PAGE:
By now, you should know the drill. Introduction (including online resources), outline, then highlights.
Polycarp was bishop of Smyrna, and lived from 65-155 AD. He was martyred at an old age, the most moving account of which we will examine in the next post. This letter is usually dated between 120-140 AD (Roberts-Donaldson are non-committal). It is extant in some deficient Greek manuscripts, and chapters 9-14 are only available to us in Latin translation (the most important chapters of which are preserved in long citations from Eusebius). The character of this letter is not original, or particularly eloquent in and of itself. The Roberts-Donaldson introduction says “The Epistle of Polycarp is usually made a sort of preface to those of Ignatius, for reasons which will be obvious to the reader” (p. 31). In chapter 13, we learn that the church of Phillipi had requested the letters of Ignatius to be sent to them, which Polycarp agreed to do. They are even said to be “subjoined to this Epistle” (chapter 13). The same introduction also casts some doubt on the genuineness of chapter 13: “There seems considerable force in the arguments by which many others have sought to prove chap. xiii to be an interpolation.” Be that as it may, this post will assume the chapter is genuine. There is certainly no reason to believe that the letter as a whole is spurious. For English translations, we have easy access to three online: Lightfoot, Roberts-Donaldson, and Lake. The Greek can be found here in Migne. The letter itself starts on column 1005. The link to the beautiful Greek font version on the Early Christian Writings website is unfortunately unavailable at this time.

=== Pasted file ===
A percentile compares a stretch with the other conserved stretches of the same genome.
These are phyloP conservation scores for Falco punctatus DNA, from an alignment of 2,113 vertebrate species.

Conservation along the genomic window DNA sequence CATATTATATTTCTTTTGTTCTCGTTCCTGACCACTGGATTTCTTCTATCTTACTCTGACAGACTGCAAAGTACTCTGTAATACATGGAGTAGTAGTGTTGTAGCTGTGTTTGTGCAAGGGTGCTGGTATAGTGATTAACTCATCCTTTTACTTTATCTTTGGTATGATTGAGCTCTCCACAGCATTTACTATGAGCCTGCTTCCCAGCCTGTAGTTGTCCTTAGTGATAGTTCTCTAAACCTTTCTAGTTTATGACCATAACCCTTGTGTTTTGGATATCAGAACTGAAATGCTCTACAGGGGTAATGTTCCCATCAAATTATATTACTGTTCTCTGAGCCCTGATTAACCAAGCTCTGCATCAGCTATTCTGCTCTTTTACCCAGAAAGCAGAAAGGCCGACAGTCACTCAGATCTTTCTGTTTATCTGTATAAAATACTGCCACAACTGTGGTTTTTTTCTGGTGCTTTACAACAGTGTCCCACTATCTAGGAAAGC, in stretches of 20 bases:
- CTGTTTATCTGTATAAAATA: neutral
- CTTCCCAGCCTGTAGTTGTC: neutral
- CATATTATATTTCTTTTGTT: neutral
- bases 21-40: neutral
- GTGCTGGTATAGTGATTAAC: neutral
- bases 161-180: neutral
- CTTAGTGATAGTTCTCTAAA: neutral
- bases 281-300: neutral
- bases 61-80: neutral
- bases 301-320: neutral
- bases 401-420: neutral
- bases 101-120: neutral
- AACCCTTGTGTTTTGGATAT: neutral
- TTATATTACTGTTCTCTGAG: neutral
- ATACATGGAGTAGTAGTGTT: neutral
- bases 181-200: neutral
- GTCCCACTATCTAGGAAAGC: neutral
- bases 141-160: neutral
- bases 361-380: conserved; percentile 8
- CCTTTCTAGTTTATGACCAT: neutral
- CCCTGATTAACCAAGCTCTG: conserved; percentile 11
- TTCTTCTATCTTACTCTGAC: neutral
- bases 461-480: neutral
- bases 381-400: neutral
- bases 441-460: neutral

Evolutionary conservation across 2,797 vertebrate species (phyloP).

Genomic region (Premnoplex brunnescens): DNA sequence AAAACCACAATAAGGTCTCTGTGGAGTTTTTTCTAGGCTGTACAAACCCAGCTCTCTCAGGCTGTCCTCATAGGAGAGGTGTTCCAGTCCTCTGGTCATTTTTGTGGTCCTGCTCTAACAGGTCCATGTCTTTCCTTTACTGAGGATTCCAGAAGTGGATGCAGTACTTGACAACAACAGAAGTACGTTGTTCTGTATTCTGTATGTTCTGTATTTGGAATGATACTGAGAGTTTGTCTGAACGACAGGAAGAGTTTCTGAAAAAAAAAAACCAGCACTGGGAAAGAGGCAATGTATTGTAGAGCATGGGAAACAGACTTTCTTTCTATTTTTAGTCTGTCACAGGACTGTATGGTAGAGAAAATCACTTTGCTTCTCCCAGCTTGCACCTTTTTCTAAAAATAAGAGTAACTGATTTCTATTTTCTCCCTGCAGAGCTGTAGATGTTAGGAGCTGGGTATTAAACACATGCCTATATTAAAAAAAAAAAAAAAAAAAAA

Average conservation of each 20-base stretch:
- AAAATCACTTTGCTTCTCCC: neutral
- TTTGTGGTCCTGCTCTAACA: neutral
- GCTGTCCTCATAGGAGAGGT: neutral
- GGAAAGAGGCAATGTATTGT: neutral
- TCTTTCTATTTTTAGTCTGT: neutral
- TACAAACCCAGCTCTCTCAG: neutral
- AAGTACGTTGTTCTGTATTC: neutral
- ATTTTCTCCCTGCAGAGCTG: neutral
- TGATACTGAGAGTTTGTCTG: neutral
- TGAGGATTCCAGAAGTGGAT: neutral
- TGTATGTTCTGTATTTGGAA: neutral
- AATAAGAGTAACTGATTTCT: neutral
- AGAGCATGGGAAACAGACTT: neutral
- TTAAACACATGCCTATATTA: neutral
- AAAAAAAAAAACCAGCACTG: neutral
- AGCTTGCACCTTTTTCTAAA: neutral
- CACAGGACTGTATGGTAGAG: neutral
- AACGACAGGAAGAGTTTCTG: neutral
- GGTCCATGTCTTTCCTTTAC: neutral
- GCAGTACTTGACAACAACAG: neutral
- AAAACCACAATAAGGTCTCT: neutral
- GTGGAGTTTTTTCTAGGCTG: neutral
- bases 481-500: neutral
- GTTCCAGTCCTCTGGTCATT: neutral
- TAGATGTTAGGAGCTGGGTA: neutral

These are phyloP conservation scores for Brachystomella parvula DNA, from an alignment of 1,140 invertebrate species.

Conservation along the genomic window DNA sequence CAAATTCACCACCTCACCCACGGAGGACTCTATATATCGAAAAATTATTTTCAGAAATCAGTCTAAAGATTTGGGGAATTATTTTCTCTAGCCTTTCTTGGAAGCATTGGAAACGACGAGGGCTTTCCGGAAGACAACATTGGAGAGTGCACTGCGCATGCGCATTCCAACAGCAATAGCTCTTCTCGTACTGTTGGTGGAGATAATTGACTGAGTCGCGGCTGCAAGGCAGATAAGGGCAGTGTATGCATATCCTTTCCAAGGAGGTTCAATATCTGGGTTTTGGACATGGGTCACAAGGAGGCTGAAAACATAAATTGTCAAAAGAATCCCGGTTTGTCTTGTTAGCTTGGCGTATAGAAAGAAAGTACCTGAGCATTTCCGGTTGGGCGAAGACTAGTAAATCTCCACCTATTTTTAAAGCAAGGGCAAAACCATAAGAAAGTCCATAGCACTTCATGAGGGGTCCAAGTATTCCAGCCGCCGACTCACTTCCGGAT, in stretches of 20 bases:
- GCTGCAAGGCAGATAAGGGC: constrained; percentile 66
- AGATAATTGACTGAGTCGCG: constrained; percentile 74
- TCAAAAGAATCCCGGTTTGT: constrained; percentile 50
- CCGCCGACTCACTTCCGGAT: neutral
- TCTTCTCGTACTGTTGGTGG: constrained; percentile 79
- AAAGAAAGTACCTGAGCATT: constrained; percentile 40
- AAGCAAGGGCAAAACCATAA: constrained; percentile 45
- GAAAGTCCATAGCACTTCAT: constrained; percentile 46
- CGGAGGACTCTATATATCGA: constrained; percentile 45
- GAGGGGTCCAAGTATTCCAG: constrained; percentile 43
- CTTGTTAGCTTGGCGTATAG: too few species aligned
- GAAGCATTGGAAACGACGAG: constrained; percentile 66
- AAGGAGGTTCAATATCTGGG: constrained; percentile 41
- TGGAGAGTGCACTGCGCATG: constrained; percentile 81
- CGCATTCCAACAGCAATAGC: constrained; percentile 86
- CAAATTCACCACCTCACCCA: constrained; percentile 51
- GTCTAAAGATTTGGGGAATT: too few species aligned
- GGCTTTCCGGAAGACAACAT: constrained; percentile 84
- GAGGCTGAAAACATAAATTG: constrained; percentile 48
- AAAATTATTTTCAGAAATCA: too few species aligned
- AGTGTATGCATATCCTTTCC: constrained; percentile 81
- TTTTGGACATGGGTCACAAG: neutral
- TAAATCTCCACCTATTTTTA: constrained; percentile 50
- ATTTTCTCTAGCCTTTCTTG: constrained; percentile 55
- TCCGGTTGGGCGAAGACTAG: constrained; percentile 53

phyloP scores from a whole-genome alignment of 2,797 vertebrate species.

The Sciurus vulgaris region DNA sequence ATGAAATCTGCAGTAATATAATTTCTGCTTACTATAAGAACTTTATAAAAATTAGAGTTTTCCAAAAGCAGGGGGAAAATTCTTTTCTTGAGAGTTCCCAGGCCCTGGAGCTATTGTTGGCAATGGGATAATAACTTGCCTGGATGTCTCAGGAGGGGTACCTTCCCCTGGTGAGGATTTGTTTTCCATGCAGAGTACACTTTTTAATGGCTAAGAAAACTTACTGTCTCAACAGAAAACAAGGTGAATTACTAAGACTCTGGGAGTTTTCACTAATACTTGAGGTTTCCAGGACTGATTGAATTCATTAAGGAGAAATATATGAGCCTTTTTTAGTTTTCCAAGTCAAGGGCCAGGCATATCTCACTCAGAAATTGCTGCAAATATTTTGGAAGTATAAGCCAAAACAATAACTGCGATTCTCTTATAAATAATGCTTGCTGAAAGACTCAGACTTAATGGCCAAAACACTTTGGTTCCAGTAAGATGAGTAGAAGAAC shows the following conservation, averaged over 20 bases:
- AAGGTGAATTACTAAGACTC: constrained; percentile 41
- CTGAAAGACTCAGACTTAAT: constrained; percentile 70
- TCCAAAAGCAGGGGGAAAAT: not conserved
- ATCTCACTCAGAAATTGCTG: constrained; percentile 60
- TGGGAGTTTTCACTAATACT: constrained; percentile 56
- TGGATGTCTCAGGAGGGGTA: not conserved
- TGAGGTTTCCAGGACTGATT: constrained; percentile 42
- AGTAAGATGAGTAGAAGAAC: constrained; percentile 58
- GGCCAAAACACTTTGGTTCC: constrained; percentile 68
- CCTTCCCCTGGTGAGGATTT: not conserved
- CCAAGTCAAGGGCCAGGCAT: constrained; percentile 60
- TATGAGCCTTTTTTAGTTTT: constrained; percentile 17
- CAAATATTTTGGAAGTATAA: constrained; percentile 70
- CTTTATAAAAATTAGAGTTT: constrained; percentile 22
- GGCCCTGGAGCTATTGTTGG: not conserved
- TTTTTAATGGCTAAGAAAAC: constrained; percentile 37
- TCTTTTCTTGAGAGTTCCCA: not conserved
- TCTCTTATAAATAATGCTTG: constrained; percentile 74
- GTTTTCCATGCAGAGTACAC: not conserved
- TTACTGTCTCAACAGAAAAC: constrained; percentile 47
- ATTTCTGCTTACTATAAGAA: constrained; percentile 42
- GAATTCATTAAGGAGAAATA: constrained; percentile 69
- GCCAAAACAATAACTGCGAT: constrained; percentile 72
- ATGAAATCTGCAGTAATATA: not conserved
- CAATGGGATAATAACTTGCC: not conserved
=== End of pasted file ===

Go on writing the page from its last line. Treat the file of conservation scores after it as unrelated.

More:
An outline of the letter is as follows: I. Encouragement of the Philippians (chapter 1); II. Exhortations (chapter 2-12); III. The Epistles of Ignatius (chapter 13); Conclusion (chapter 14). I realize that Roman numeral II in this outline is quite a bit bigger. However, all those chapters are really exhortations, ranging from virtue as a whole (chapter 2) to the duties of deacons, the young, the unmarried (chapter 5), and elders (chapter 6). There are exhortations to avoid heresy (chapter 7), especially the Docetists, it seems. Hope, patience, and the graces of the Christian life take up chapters 8-12.
The one thing that struck my notice was his humility, most evident in chapter 3: “These things, brethren, I write to you concerning righteousness, not because I take anything upon myself, but because ye have invited me to do so. For neither I, nor any other such one, can come up to the wisdom of the blessed and glorified Paul.” The indications are that he either knew John the apostle, or was only one generation removed from John. So his humility is all the more remarkable. Read and be edified. For this epistle also is Scripture-saturated.